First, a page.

The origins of rhombic shaped panel cladding systems for building facades can be traced to the middle of the 18th century. Initially all the items were produced and installed manually. Today, the elements are increasingly being produced by machine.
The appearance of the rhombic-clad facade system depends, among others, on the size and format of the cladding elements:
Here we distinguish between small rhombic tiles with sizes ranging to about 400 mm and large rhombic systems with edge lengths up to 1200 mm.
Nowadays, small cladding systems are predominantly used for applications in renovations and monumental protection. The large rhombic system is used mainly for modern facades to provide architectural design means.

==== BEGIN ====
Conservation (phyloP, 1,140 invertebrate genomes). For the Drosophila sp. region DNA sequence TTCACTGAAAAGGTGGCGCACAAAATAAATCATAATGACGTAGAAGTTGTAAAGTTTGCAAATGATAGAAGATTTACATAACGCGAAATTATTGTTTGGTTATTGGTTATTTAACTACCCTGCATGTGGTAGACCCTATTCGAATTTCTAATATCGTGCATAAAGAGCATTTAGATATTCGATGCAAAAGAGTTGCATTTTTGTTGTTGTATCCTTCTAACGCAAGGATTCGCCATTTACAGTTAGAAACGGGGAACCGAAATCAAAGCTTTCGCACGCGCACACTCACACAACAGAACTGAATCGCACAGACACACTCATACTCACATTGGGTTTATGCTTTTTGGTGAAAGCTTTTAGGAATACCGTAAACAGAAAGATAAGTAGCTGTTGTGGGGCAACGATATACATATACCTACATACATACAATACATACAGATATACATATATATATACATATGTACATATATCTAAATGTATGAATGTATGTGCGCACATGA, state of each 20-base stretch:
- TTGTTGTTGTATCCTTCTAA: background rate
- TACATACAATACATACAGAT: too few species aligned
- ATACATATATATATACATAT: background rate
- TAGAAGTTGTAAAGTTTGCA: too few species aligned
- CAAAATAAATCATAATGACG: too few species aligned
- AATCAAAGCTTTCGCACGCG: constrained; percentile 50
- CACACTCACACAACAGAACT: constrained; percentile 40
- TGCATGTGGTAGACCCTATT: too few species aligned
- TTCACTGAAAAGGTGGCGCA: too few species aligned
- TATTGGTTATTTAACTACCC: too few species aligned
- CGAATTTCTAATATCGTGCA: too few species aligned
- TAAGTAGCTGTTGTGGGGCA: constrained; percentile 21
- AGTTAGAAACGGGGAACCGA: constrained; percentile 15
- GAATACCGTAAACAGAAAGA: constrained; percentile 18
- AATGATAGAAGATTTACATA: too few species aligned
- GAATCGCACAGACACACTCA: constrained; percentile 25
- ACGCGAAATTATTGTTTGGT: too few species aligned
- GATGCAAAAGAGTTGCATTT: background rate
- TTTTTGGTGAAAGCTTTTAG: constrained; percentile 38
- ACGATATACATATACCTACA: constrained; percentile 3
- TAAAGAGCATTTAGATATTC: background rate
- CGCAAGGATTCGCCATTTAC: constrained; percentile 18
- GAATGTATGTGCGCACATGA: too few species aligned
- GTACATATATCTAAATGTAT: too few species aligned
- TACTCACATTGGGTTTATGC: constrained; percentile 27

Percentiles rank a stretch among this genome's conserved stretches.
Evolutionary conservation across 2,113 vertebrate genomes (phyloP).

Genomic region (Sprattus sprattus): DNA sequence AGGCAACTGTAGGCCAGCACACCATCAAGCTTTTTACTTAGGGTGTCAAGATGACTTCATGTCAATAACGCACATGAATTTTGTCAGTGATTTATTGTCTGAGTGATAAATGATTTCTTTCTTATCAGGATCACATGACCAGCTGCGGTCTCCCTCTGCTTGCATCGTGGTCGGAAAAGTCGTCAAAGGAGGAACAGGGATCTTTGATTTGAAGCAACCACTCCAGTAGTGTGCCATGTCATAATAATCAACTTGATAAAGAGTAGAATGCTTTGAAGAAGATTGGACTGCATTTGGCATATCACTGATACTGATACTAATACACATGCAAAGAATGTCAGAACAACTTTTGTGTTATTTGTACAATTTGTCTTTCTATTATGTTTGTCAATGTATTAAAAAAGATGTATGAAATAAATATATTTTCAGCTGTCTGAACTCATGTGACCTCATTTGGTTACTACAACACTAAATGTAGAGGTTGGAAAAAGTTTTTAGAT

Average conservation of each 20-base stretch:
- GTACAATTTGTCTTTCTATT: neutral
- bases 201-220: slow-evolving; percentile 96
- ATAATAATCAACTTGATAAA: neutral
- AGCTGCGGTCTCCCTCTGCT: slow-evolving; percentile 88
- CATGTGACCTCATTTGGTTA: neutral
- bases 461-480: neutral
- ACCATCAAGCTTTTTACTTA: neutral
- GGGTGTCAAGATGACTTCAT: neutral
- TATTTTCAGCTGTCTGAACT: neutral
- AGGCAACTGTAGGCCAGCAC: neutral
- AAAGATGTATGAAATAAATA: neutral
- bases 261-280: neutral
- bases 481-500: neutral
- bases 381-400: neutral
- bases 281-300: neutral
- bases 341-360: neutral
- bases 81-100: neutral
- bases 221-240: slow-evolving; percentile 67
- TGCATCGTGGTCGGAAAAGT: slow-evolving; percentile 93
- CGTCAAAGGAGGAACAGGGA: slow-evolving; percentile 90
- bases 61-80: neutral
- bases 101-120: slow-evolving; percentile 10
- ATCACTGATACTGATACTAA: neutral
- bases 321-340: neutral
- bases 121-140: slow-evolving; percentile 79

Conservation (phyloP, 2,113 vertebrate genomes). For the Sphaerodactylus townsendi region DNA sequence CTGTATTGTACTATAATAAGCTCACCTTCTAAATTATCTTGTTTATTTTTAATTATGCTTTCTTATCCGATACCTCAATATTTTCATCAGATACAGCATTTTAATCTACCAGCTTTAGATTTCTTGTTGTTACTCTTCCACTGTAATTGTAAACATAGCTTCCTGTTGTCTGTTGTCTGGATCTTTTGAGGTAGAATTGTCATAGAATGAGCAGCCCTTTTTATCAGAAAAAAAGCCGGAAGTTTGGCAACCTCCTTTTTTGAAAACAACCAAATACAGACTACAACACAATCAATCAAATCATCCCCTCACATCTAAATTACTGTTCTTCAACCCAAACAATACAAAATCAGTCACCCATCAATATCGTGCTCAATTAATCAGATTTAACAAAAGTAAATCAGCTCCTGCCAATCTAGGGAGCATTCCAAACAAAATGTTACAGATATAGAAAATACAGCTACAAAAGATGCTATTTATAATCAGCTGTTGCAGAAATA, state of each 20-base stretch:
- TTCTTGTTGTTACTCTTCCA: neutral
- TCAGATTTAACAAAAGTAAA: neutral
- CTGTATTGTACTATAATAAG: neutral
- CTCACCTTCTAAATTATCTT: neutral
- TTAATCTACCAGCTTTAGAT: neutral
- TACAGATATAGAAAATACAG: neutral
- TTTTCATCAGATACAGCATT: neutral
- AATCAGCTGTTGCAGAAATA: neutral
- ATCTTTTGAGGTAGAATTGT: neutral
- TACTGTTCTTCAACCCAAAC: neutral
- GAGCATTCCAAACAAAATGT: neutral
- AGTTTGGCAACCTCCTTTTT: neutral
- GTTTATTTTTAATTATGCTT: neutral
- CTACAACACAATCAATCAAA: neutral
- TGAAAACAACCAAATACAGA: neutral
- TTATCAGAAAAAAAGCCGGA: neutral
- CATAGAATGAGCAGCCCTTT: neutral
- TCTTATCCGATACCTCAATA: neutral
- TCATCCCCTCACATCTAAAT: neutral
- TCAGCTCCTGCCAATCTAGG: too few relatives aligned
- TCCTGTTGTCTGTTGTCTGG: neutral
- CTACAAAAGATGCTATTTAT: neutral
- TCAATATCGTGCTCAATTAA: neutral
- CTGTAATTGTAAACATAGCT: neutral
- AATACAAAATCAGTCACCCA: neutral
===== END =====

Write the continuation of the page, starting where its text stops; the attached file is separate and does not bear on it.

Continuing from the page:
Depending on the type of installation and the element size of the format, we distinguish between diamond shaped and square-/rectangular shaped rhombic tiles. The 180° turn-up that is applied to all four sides is typical for these shapes. In this case, forward-bendings are applied to two sides and the two opposite sides are provided with backward-bendings.
The rhombic elements are either assembled directly on the element or indirectly with so-called welt joints or fastening strips on the two bent sides.
The two backward-bends serve to hook into elements that have already been installed.
In line with sheet metal techniques, connections and terminations are frequently formed into flashings.